ESDP’s Petros believes that common ground exists between citizen-based versus ethnic federalism, such as unity, the rule of law, democratization, and human rights. He does not see the dichotomy between citizen-based and multinational federalism any more than a superfluous argument as ‘all participants are citizens,” he simplistically reminds the audience. “We are a multinational and extremely diverse country, so the issue about group rights cannot be discounted. The ideological distinction is left to the electorate,” he told the panel.

Timothewos admits that a democratic culture is lacking overall. “One challenge is a tendency to resolve issues through violence, an autocratic dispensation that influences a culture without strong democratic ethos,” he said about potential security confronts.

Societal issues are at the forefront for EZEMA’s Berhanu Nega. “There are so many issues unresolved in social life. Long and short-term issues, e.g., the Constitution nature, what kind of political system, politics of citizenship vs. ethnicity, etc. as well as issues related to economics, education, corruption, unemployment, land policy.” The list is long and all the more critical for EZEMA that all parties involved in the debate take up a peaceful role.

“Identity politics has failed us in the past three years rather painfully,” Nega reminded the audience. “This project is not going to be delivered through Western grace. What is needed for our balance, equity and efficiency, is the principle of unity in a multireligious and diverse community,” he added.

Petros from ESDP expresses a similar concern drawn from a national dialogue’s vision leading to a national consensus. “The dialogue process is going to take a long time and is not expected to conclude through one or two successive debate sessions.” He foresees that a duly elected government may accommodate the required setting for a dialogue that is inclusive of the grassroots.

Nega predicts that as the second most populous nation in Africa, Ethiopia’s success in turning the page with a real commitment to democratic dispensation will serve neighbouring countries and the broader continent with significant implications. He drew parallels between the degree to which truth has become a victim and conspiracy has dominated discourse not only in Ethiopia but also in the UK and the USA and went on to clarify that “Democratization in Africa is not a feature of the West but an approach to long term governance.” 

A vibrant civil society and media landscape present in a nascent transitional democracy

The panel drew comparisons between past and present contexts. Some of the strategies used for leading extremist and radical political viewpoints are disinformation and hate incitement and are mitigated through campaigns, law enforcement, and prosecution measures by the Attorney-General’s office. However, the presence of a “vibrant civil society and media” was not discussed, nor was social media in that context.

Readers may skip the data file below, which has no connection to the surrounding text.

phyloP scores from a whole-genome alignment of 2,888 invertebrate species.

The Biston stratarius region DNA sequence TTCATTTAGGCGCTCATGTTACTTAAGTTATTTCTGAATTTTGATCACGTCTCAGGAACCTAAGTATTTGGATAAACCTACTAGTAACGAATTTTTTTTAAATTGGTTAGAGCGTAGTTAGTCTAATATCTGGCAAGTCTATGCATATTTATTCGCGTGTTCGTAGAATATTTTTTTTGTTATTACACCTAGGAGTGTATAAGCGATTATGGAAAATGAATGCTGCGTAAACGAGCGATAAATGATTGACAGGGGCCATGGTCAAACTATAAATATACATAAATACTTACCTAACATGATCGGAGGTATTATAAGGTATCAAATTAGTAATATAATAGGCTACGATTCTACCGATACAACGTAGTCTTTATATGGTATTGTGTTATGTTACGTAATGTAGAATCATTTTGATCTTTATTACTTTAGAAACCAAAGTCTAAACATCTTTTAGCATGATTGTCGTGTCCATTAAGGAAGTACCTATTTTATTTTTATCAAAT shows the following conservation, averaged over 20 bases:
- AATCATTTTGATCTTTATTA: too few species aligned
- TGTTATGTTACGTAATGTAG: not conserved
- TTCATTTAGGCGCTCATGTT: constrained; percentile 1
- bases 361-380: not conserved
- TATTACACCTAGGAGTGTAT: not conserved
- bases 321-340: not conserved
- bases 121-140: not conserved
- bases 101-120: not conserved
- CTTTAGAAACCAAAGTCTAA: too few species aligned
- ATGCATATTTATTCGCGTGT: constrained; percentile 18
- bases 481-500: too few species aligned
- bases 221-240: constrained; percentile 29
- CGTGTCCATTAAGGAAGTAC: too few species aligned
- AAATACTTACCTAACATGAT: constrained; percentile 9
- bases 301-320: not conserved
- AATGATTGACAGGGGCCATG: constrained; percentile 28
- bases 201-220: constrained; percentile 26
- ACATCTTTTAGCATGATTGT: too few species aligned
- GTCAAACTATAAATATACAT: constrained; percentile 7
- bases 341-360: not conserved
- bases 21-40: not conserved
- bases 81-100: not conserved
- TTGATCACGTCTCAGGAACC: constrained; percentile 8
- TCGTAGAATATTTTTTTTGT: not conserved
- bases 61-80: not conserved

Medeksa did not add much to the above; however, she clearly stated there is no level playing field in the media. “We have to work together to level it,” she said and underlined that airtime apportions to political parties depend on numbers of total candidates, female candidates, disabled candidates. Whether civil society and media may monitor, and address hate, incitement, and violence amplification were not specific.

“Access to public facilities also needs to be equal and fair so gatherings can take place,” said Medeksa signalling the establishment of enforcement methods. “It requires us to involve actors from the government at federal and regional levels and for the rules, procedures, and process to be respected,” she clarified.

Questions from the audience indicate that a broader discussion is desirable for a better understanding of the role of mainstream and social media. The panel did not address outstanding concerns relating to mainstream media in the short time allocated. Nevertheless, the questions are worth taking note of below:

  • What rules have been established to regulate the conduct of political campaigns?
  • What role is expected of mainstream media, and has that body agreed to cooperate?
  • What are the implications of the Oromo media’s closure and the view on journalists’ safety?
  • Will NEBE partner with social media companies in the civic education process?
  • What mainstream and social media monitoring mechanisms are in place?
  • How is fake news and disinformation going to be prevented from tarnishing Ethiopia’s public image and political narrative?
  • What is Western media’s role as the influencer of the international community?
  • How will the international meet the local narrative for a balanced portrayal of realities on the ground?

Some of the above questions are relevant in the context of global mainstream media reporting negatively against the Ethiopian government under the influence of TPLF. In contrast, others understand that “the eyes of the media will be on Ethiopia” throughout the election process.

The audience was also curious to know about ongoing or planned communications and the extent to which Ethiopian media may release timely and reliable information to the public.

Members of the diaspora wanted to know if the National Election Board would take their media outlets and social media networks into account to combat the spread of fake news, misinformation, and disinformation in the lead up to the general elections. Will there be an effort to monitor mainstream and social media inside and outside the country during the election process? Is the role of the Ethiopian diaspora considered for this?

—ENDS—

*Disclaimer: The views and opinions expressed in this article are those of the author and do not necessarily reflect the official policy or position of the Government of Ethiopia.

About the author: Venus Easwaran is a member of the Ethiopian Diaspora in the UK. She grew up in Addis Ababa where she started a career in the charity sector. She studied Mass Communications at the University of Leicester and worked in Paris before moving to London. Venus has an interest in humanistic philosophies and peace studies.